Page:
End of summer. It's the time to get the children ready for school, for Jewish people to begin their New Year (L'shana Tova) and get ready to fast for Yom Kippur (yay), for the leaves to start changing colors and for the inevitable "public relations is dead" or "the press release is dead" meme to go around the Web.
Inevitably, the argument reminds me of this:
Thankfully, AdAge and Simon Dumenco do not disappoint this year. Dumenco lays out a bunch of arguments showcasing entertainment and celebrities touting this project or that on Twitter.
So from that, Twitter is killing the press release. Because, to quote Simon, "as the celebrity-industrial complex goes, so goes the rest of corporate America." Forget that publicity firms are the last firms to social media, often being beat (by years) by their consumer technology sister firms. Forget that publicity and the entertainment complex aren't comparable to corporations that have to abide by SEC disclosures and other sticky things like that.
But, maybe, just maybe Twitter's limitation to 140 characters is just not enough to disseminate news, even with links to a blog or page that is, well, I guess it'd be a press release huh?
This doesn't mean that the press release is a great piece of public relations history. The press release has many issues - most being that too much that's put out as a release is not newsworthy, and people can't write - but this isn't going to be fixed by a magical social media release or abandoning press releases to Twitter. And while Google bypassed a press release for it's earnings back in April (ignore the long, and well, wrong section on the social media release), Google must have still disseminated the news to go to its Investor site by some type of wire release (or maybe it just went to Reuters) - correction (11.20 am) via @irwebreport: Google just used EDGAR and didn't do a release. Doesn't change my main point, though.
The press release isn't dead. Twitter isn't killing it. It's not going to disappear over night because, well, there are still people that are investors and stakeholders that need to get information. And they're not all on Twitter.
ABOUT THE AUTHOR
JEREMY PEPPERCalled "ahead of your time" and "visionary" by the industry, Jeremy Pepper has close to 20 years experience in public relations, in both traditional and social media, as well as analyst relations.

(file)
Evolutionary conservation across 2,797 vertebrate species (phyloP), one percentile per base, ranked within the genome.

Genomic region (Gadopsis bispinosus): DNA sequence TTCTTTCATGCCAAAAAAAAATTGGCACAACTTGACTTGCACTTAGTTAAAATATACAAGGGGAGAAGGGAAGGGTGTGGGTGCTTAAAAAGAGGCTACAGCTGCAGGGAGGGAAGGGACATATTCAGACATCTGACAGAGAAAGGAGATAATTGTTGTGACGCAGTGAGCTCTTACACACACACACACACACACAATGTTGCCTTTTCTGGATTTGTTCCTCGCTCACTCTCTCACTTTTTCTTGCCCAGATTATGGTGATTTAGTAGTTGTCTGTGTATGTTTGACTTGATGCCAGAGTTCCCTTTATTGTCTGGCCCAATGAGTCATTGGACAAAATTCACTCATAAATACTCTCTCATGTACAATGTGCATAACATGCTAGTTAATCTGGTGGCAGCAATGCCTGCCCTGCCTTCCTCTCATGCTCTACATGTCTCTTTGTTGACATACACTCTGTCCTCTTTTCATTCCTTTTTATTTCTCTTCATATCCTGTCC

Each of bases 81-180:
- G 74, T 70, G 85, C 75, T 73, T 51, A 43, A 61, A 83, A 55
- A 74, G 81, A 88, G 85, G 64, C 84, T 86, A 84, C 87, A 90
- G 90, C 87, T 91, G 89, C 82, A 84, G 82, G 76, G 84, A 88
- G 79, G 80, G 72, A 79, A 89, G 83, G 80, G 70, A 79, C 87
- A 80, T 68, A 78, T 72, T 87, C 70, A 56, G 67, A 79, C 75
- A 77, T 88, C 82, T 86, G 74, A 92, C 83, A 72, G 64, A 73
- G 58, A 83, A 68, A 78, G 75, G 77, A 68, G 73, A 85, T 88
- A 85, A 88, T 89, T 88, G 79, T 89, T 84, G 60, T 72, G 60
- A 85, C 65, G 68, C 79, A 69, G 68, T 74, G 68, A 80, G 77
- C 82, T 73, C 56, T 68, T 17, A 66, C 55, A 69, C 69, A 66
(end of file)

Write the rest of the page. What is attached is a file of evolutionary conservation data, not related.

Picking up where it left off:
It is BlogHer ( the conference ) time once again. A time to be part of a huge event – 1500 + attendees this year of female bloggers talkin...
Earlier this week, Erica Swallow posed a question on Twitter about Jeremiah Owyang's post and slideshow on the future of social media...
Looking back at the 8 years of blogging (and now social media - well, take that back 15 years to Usenet and enthusiast site days), there ar...
Pick up the fucking phone. NB: I'm testing out Upworthy-style headlines for my posts. You like? NB: There's likely going to be a...
I'm a Mommy blogger*. I might not blog about raising a baby or poop or child-rearing issues. I might not blog about life at home, the tr...
While walking back to her office from Jamba Juice , NKK said something that's stuck with me: be careful you don't get sued for libel...
The Need for Middle Ground and Skepticism - Not Hype, Not Contrarianism - On Social Networks (eg, Ello)Ello launched - to a lot of hype - the past week. It's the Facebook killer, the latest and greatest in that category (pulse check on F...
Or to be more exact, what is the role of public relations (not publicity) in a world where journalism and blogging continue to butt heads? ...
Forrester Forum: Ze Frank kicks Philip Kaplan while Jeremy Allaire watches and Shar VonBoskirk panicsA panel on the changing face of media, albeit a lot of old sounding theories and practices. But, you have to love Ze Frank for his show, Ph...
Every company is a media company now - so sayeth Richard Edelman during his presentation. Now, full disclosure, I used to work for a compe...
A few days ago, I came across an article about turning your Facebook profile into your resume . My emotions rarely changed from one: abhored...
- Andy Abramson, VoIP Watch
- Craig Newmark, Craigslist
- Adam Brown, eKetchum
- Andy Gilman, CommCore Consulting
- Sabrina Horn, Horn Group
- Shel Israel, Naked Conversations
- Julia Hood, PR Week
- Clive Armitage, Bite Communications
- Harris Diamond, Weber Shandwick
- Jerry Swerling, Swerling & Associates
- Dan Gillmor, Grassroots Media
- Al Golin, GolinHarris
- Lord Chadlington, Huntsworth Group
- Jeffrey Sharlach, The Jeffrey Group
- Warren Bickford, IABC
- David Kistle, IABC
- Chris Shipley, DEMO
- Pam Talbot, Edelman US
- Howard Rubenstein, Rubenstein Associates
- PR Blog Week Interview with Jack O'Dwyer, Richard Edelman and others